As most organizations are starting to look at their plans for the new year, you may be considering upping your savings game with a Clinical Supply Utilization Management (CSUM) program which will give you that next level of savings you are looking for. In a perfect world, you would have a meeting with your VA leaders and tell them to start a CSUM program and presto, you have big savings. Unfortunately, there is more to CSUM programs than just calling the program a CSUM program, but it is a start!
This is not an article about getting your data in order or the strategic steps you need to follow. We have a no cost book that you can get on our website that will tell you how to proceed in that way. This is about those critical success factors of any program that you need to know, embrace, and be prepared for.
4 Success Factors of a Clinical Supply Utilization Management Program
1. You Are Going to Have to Look in the Mirror and It’s Not That Bad: Ten years ago when I would talk to supply chain and value analysis leaders and show them the level of savings and quality improvement that they could get to with a CSUM program, most hesitated. Why the hesitation? Because they did not have very good reporting or gut feel on where they stood and thus were leery of looking at their product and service categories in a comparable reporting system. They feared what they saw in the mirror. But most of our clients who wanted to take a hard look in the mirror realized that they were in control of everything related to CSUM and they liked deciding when, where, and why they would pursue a major savings opportunity or if they would not.
2. Proof, More Proof, and Even More Proof that the Savings Are Real: Let’s face it, it is difficult enough to come up with benchmarks and utilization/consumption reports to pinpoint where, why, and how a savings opportunity is real. Those customers and stakeholders of ours who are really the department heads and managers most of the time are all for change, until it comes to their departments. You will need rock solid proof in order for them to allow a value analysis project to happen in their department(s). Make sure that you have all of your data, benchmark KPIs, and evidence ready before you present to your VA teams and end stakeholders. I would recommend that it is better to take a few weeks longer to put all of your reporting together to present a case for change or at least a VA Study.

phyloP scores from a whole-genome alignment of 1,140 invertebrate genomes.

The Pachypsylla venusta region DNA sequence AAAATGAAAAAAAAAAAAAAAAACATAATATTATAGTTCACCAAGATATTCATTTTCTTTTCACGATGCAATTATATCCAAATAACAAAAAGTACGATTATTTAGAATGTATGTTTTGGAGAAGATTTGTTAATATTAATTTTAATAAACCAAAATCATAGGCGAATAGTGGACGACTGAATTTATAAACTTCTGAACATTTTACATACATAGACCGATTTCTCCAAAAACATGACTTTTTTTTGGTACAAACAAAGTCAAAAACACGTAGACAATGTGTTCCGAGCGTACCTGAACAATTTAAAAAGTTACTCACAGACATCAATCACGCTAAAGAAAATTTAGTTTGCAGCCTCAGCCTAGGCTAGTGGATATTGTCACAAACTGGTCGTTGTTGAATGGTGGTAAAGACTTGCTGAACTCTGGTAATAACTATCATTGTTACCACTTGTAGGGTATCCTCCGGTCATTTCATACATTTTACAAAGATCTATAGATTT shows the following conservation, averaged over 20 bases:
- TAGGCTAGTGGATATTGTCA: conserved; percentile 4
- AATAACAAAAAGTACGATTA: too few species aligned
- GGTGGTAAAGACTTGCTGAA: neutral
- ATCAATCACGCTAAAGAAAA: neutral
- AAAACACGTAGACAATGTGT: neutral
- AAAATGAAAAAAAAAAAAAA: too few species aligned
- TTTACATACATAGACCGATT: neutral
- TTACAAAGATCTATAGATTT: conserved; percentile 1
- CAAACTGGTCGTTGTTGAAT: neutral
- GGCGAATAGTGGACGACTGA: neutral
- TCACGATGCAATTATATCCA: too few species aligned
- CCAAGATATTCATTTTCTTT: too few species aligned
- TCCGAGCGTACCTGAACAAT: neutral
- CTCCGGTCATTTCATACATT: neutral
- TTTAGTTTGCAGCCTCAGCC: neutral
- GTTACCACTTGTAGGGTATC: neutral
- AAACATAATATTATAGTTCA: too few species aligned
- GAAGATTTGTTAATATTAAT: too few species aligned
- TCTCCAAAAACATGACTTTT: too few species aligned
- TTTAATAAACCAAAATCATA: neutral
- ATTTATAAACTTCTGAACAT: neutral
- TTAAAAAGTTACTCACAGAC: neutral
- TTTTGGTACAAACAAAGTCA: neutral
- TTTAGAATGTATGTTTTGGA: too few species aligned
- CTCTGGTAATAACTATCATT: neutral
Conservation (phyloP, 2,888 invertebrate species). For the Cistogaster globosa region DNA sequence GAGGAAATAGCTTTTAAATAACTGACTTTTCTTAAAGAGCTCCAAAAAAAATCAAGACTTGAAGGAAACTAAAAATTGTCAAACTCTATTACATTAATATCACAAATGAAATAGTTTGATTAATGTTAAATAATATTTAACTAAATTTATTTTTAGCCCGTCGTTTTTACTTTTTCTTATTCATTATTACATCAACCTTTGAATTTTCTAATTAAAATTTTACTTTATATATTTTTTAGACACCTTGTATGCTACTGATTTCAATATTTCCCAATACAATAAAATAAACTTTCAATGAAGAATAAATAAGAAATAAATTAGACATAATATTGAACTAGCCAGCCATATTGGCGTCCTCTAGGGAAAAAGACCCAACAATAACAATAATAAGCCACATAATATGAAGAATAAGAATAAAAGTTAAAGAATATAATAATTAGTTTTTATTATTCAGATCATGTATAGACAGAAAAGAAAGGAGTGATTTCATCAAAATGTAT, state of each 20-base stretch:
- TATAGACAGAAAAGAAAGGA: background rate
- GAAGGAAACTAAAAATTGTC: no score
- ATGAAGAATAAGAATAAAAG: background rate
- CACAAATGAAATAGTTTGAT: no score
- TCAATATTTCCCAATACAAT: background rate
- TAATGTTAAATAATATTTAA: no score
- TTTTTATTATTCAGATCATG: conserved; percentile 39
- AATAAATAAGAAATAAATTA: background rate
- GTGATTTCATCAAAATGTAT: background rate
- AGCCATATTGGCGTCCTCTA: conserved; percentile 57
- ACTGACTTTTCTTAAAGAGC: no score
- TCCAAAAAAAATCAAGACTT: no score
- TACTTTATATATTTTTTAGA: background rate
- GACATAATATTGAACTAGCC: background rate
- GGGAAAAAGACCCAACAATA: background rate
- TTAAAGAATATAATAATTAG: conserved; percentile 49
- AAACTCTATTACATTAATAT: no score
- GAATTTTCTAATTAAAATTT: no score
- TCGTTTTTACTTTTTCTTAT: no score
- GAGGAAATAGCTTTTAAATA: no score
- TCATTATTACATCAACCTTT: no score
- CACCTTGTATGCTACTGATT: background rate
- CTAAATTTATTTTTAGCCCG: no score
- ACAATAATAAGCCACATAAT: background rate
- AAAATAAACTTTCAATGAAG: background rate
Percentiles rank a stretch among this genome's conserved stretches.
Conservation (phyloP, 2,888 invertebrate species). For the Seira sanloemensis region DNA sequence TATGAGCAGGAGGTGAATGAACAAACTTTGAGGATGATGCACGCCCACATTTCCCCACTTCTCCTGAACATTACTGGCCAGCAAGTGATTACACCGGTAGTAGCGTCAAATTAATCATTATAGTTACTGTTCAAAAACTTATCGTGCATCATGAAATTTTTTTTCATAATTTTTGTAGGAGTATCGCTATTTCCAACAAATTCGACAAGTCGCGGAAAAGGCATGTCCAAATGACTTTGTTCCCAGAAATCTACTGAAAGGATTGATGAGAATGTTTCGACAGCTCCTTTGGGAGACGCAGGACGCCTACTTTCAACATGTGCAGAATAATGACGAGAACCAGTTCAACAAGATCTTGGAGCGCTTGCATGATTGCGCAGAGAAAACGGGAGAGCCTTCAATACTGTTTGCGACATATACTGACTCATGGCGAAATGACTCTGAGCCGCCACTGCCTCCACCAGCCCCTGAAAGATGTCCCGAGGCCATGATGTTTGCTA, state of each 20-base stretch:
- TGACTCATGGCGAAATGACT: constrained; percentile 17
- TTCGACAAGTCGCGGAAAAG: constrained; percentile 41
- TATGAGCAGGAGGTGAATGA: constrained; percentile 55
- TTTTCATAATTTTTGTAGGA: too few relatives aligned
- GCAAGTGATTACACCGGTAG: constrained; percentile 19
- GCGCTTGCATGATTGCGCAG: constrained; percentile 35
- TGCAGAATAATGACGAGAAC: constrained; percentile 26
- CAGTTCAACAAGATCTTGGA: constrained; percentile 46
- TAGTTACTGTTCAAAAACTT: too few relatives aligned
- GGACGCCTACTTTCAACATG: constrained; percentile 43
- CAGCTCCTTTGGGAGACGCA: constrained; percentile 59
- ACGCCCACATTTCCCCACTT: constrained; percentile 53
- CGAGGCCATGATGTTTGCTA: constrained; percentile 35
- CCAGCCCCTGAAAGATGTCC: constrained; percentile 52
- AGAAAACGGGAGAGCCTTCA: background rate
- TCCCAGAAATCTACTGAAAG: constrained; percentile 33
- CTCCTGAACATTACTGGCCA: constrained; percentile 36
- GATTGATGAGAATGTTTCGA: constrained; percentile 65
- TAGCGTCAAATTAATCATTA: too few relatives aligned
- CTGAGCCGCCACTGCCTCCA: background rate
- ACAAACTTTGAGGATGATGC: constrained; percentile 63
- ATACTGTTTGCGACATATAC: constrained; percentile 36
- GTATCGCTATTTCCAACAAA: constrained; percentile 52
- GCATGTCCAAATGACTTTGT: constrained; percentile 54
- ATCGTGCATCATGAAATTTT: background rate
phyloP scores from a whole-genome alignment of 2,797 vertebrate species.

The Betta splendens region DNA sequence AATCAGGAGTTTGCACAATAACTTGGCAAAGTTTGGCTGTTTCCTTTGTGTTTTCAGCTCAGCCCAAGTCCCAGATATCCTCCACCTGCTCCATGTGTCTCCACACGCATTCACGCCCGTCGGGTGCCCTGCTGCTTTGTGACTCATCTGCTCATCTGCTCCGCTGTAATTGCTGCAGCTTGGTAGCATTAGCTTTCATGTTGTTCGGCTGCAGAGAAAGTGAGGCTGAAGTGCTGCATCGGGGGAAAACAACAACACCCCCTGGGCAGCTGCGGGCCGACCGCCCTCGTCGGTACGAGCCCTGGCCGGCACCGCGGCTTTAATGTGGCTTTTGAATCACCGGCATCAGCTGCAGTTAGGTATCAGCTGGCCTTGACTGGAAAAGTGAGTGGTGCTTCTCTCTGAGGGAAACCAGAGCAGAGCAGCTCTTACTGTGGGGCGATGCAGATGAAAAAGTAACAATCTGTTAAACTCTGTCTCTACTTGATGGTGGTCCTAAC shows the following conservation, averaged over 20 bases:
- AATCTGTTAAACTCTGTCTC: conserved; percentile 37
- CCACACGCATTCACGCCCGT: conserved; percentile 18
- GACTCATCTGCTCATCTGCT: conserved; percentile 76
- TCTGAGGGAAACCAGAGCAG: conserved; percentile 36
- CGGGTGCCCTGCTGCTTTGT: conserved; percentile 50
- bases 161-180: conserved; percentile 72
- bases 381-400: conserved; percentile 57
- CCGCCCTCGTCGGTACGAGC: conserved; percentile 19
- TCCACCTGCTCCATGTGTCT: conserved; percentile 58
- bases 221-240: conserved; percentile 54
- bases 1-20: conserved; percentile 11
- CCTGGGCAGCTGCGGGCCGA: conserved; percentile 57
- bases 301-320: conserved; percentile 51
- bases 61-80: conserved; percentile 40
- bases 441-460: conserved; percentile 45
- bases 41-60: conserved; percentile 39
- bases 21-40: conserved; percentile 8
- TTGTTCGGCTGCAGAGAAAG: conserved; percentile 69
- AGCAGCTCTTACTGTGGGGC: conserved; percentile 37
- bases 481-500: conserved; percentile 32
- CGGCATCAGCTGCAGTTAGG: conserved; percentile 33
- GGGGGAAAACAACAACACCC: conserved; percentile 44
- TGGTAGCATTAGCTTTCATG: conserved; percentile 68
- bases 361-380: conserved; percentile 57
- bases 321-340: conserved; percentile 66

3. Has to Be Patient Volume Centric: Hospitals are all about the patients, and everything revolves back to patient volume in every area of the organization when it relates to the consumption of products, services, and technologies. Trying to tell a Cath Lab Manager that they are spending $225K more in balloon catheters this year as opposed to last year is not going to go far as they will just brush you off with a patient volume centric excuse, such as, “We are busier than we were last year!” If you don’t come in comparing Cath Lab Balloon Cost Per Cath Lab Case, your findings will be meaningless to that key department head. Every product category has a metric, use them.
4. Show Them the Good News First: Clinical Supply Utilization Management is not all bad news or calling for changes in all things. Every health system has best practices right within their system but may not know about it because they are not truly reporting out the results. Sharing the good news first is something that will give them confidence in the CSUM system you are deploying. Then they will not doubt you as much when you do bring realistic savings opportunities up for them to review.
It Is Better to Be a Leader in Clinical Supply Utilization Management
I could go on and on with the nuances of CSUM and what you need to look out for, but I wanted to highlight these areas that I thought would be most helpful to you in your CSUM program start up. There is no doubt that you will find these to be of great help to you. Remember, it is better to be the leader in a CSUM program that you present to your senior management than to let them dictate what needs to happen next.
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